A civil liberties group will take the Government to court over its refusal to provide legal aid to those wishing to challenge councils over their use of anti-social behaviour legislation.
Liberty claims the Legal Aid Agency will not grant legal aid to people who cannot afford to pay lawyers if they want to challenge potentially unlawful Public Space Protection Orders (PSPOs).
PSPOs allow councils to ban activities they deem to have a detrimental effect on the lives of others. However, in some cases they have been used to ban rough sleeping - a move Liberty argues wrongly equates poverty with antisocial behaviour.
The civil liberty group claims the Agency’s refusal to fund challenges to PSPOs means that it is ‘near-impossible for homeless people cruelly targeted by PSPOs to enforce their basic human rights.’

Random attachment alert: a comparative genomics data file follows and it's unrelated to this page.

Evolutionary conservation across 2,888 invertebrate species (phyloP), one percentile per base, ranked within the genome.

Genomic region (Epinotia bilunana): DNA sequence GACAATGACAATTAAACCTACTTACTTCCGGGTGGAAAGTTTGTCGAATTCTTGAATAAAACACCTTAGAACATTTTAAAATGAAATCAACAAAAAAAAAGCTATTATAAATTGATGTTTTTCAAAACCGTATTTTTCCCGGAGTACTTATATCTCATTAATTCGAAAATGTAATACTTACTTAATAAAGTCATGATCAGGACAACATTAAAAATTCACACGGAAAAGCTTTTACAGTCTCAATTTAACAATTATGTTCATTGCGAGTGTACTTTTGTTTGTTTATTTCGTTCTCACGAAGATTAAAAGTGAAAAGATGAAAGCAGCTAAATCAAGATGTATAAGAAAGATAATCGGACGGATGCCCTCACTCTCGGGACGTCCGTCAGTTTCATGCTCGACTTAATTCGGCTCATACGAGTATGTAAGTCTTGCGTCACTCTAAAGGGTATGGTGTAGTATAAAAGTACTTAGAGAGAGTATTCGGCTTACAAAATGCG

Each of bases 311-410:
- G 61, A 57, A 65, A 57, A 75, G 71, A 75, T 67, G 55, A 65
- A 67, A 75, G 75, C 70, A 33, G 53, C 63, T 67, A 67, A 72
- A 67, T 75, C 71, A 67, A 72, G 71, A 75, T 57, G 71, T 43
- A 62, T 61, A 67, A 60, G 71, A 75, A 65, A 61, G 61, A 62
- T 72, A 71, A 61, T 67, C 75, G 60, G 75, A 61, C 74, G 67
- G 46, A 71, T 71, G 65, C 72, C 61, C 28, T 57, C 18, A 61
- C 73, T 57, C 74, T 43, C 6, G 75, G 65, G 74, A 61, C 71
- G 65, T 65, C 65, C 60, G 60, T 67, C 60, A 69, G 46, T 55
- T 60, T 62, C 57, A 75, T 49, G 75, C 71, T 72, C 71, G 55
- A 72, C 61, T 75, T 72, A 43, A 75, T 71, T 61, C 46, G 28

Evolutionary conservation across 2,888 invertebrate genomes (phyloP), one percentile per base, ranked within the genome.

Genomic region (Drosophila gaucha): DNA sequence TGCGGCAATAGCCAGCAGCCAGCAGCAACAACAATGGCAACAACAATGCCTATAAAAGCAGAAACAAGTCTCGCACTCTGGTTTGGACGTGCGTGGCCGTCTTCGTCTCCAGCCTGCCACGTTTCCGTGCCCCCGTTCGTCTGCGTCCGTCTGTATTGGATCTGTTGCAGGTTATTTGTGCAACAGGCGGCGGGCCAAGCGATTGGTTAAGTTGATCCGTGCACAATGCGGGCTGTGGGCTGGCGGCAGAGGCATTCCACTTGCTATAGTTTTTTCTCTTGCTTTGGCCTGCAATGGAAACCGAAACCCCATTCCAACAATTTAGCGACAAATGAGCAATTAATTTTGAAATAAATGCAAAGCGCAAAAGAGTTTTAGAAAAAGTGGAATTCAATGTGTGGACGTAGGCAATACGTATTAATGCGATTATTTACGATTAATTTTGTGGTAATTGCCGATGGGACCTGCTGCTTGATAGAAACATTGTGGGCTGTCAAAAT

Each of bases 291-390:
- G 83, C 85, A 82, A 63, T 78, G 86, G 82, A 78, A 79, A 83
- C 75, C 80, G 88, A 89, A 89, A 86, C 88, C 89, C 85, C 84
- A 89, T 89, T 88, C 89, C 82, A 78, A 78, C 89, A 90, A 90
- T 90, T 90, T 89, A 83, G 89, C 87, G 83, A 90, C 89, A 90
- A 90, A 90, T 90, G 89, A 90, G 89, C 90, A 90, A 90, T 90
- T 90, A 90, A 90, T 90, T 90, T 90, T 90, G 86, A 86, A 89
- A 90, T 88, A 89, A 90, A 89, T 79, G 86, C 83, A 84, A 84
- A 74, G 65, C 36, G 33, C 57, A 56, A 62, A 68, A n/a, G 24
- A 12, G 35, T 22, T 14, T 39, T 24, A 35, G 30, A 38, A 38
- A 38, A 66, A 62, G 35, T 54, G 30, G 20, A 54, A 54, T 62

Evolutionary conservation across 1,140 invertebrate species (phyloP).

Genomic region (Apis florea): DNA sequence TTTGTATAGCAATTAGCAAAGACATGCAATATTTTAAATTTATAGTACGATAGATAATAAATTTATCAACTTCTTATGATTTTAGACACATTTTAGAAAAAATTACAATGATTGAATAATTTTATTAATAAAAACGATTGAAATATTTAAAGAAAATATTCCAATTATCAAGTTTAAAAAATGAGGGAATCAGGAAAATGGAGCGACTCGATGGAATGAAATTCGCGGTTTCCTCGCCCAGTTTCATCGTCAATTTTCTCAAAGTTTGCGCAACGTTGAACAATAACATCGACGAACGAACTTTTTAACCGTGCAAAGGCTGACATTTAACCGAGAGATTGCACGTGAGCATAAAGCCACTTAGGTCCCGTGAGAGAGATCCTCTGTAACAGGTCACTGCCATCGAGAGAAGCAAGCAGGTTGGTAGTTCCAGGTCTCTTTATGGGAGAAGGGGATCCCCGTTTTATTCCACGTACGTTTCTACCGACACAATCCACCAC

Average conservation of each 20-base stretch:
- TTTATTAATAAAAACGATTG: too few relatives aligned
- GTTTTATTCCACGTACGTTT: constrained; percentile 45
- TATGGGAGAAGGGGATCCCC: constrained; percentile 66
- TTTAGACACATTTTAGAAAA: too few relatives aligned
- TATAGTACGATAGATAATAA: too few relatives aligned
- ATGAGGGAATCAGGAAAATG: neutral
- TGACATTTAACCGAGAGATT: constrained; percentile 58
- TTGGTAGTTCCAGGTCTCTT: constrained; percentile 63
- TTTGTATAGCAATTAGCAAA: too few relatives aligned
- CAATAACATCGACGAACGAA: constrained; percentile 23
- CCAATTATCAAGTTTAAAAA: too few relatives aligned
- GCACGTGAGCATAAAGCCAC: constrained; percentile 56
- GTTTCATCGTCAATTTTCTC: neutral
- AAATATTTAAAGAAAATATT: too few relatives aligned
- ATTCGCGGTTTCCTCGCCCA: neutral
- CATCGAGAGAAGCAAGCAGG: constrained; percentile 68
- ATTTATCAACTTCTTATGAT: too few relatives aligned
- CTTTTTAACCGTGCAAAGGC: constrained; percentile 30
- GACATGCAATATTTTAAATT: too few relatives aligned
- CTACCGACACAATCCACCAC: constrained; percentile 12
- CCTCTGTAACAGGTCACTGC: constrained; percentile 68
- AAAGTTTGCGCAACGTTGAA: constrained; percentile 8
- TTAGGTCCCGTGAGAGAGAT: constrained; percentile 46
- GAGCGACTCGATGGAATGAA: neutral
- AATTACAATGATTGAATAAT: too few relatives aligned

‘Many local authorities are criminalising those in need, but the Legal Aid Agency's position robs all but the wealthy of their ability to challenge council abuse of power,’ said Rosie Brighouse, the lawyer for Liberty.
‘It is essential this case goes ahead so that anyone can challenge illegitimate Public Space Protection Orders.’
A spokesperson for the Legal Aid Agency said that while challenges to PSPOs do not currently fall within the scope of the legal aid scheme, individuals may apply for Exceptional Case Funding.
‘The Legal Aid Agency can only grant legal aid where the LASPO Act and regulations allow,’ they said.
‘Legal Aid may be available for Public Space Protection Orders via Exceptional Case funding, subject to a statutory test to demonstrate a risk of breach of Human Rights, and the usual means and merits tests.’